“King Elizabeth” at the Gamm (Pawtucket, RI)

 

By Richard Pacheco

 

The Gamm is doing a new version of Frederich Schiller’s “Mary Stewart” adapted and directed by Gamm Artistic Director Tony Estrella. While there are some slow moments in it, the acting is excellent and vibrant.

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“THE BEST OF EVERYTHING” (2nd Story Theatre)

 

Reviewed by Tony Annicone

 

2nd Story Theatre’s latest show is “The Best of Everything”, by Julie Kramer is the adaptation of Rona Jaffe’s 1958 novel. It shows how young women were treated in a paperback publishing company when men ruled the roost. The lone female editor is 36 year old Miss Farrow. The original novel electrified women back then at a look at the lives of these five young women who are employees of this firm. This show captures the incisive look at the personal and professional struggles these women faced and at times still face.

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“GODSPELL” Barker Playhouse

Reviewed by Tony Annicone

 

The Players last show of their 108th season is “Godspell” with music and new lyrics by Stephen Schwartz and book by John-Michael Tebelak, originally opened Off-Broadway on May 17, 1971. It is the loose account of the life and death of Christ and is constructed as a continuous stream of stories, told through parables, many taken from the Gospel according to St. Matthew and St. Luke. The show lives on in the minds of many as one of the “hippie” musicals and is performed in two acts. Also Godspell is the Old English spelling of gospel. The show is sketch-like in nature and suited to improvisations and ad libs. The timeless message of “Godspell” has always been about finding your quiet, unshakeable faith amid a loud, very cold, very shallow modern world. Mike Farrelly picks 10 of the best performers for this show and elicits terrific performances from each and everyone of them. Musical director Ron Procopio not only taught the different style of songs to the cast but plays lead keyboard while conducting a three piece orchestra. Choreographer Michael Maio taught the different styles of dance to them including soft shoe, Charleston and jazz. Their combined efforts win them a standing ovation at the close of the show.<P>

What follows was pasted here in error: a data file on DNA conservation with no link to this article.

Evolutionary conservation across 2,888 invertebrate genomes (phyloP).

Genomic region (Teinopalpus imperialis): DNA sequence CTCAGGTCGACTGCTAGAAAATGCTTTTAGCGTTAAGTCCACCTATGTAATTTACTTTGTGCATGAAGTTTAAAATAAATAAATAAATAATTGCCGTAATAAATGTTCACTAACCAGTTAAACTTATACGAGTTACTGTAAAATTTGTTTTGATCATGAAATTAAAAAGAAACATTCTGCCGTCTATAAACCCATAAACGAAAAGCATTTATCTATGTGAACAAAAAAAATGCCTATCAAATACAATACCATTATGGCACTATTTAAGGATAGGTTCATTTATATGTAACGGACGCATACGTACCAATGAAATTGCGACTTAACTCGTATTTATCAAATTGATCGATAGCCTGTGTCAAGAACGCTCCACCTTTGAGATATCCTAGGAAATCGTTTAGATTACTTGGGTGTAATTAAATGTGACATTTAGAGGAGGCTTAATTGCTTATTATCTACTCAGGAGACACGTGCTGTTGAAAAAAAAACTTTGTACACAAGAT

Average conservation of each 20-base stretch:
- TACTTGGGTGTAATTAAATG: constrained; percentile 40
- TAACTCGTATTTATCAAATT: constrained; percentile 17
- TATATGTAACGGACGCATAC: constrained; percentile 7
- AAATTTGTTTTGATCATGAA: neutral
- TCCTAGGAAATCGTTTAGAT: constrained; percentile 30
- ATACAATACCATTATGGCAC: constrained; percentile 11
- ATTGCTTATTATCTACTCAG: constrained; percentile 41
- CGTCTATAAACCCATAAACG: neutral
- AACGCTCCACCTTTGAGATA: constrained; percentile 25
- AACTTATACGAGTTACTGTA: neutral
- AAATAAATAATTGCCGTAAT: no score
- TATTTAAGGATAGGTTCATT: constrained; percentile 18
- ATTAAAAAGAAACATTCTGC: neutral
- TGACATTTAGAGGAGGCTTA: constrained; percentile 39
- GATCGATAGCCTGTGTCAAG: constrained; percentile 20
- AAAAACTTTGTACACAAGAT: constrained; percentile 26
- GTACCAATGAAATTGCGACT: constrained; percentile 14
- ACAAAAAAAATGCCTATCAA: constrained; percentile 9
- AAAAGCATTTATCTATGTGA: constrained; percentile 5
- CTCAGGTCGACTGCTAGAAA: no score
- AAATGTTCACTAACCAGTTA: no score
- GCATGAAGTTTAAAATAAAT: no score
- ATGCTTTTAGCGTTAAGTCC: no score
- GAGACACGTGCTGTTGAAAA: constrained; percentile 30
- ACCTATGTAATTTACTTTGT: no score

The set for the show is by Patricia Cotoia while all the costumes are by Bob DeMattio. Ed Benjamin III stars as Jesus and is excellently cast in this role. One of Jesus’ most powerful numbers is “Alas for You” where the words “Alas, alas, alas for you! Blind Fools!!” which rings true today as it did back in biblical times as well as in 1970’s when the show was first written. Ed’s first song is “Save the People” where the cast dances around him. He also sings “Beautiful City” where he explains that he wants a city for all men. The Last Supper and the death scene are fabulously portrayed not leaving a dry eye in the house including mine. The opening philosophers section has beautiful harmonies in it and is wonderfully performed as they sing individual parts first and then later in harmony. Black and gray costumes are used for this opening segment and then brightly colored costumes are used for the rest of the show.

Michael always does an incredible job on any show that he directs. He gives all his performers their moment to shine in this high energy show. The first act is vaudevillian while the second act becomes more somber after “Turn Back O Man.” Samuel Gelman as John the Baptist sings “Prepare Ye” and later becomes Judas where he and Ed stop the show with “”All for the Best” done in counterpoint. “Day by Day” is given a lovely rendition by Trish St. Laurent with her powerful voice where the disciples learn to share with each other. Another fantastic group dance occurs as Bethany Lynn Giammarco belts out “Bless the Lord.”

A rousing number is “We Beseech Thee” with powerful vocals by Chris Margadonna and a dynamite dance by the cast. The betrayal scene is stunning, too. “By My Side” is a dynamic touching duet by Rebecca Kilcline and Stephanie Post. Stephanie also sings “Learn Your Lessons Well.” Ron Procopio sings the tear jerking “On the Willows” during the Last Supper as Jesus says goodbye to his followers which leaves the audience in tears. My favorite song in the show is “Turn Back O Man” sung excellently by Christy McCarthy as she tries to seduce the men in the audience as well as Jesus. “All Good Gifts” is sung by Tim Reid with his tenor voice soaring off the charts. Court Stafford sings “Light of the World” which closes the first act. “Long Live God” and “Prepare Ye” are done in counterpoint as Jesus is crucified. The show’s ending will leave you emotionally drained at its intensity but uplifted because Jesus left hope for the future. In these trying times who could ask for anything better for the world. So for a marvelous rendition of “Godspell”, be sure to catch this version at The Players. To join this 108 year old theatre club, just call Bill Applegate.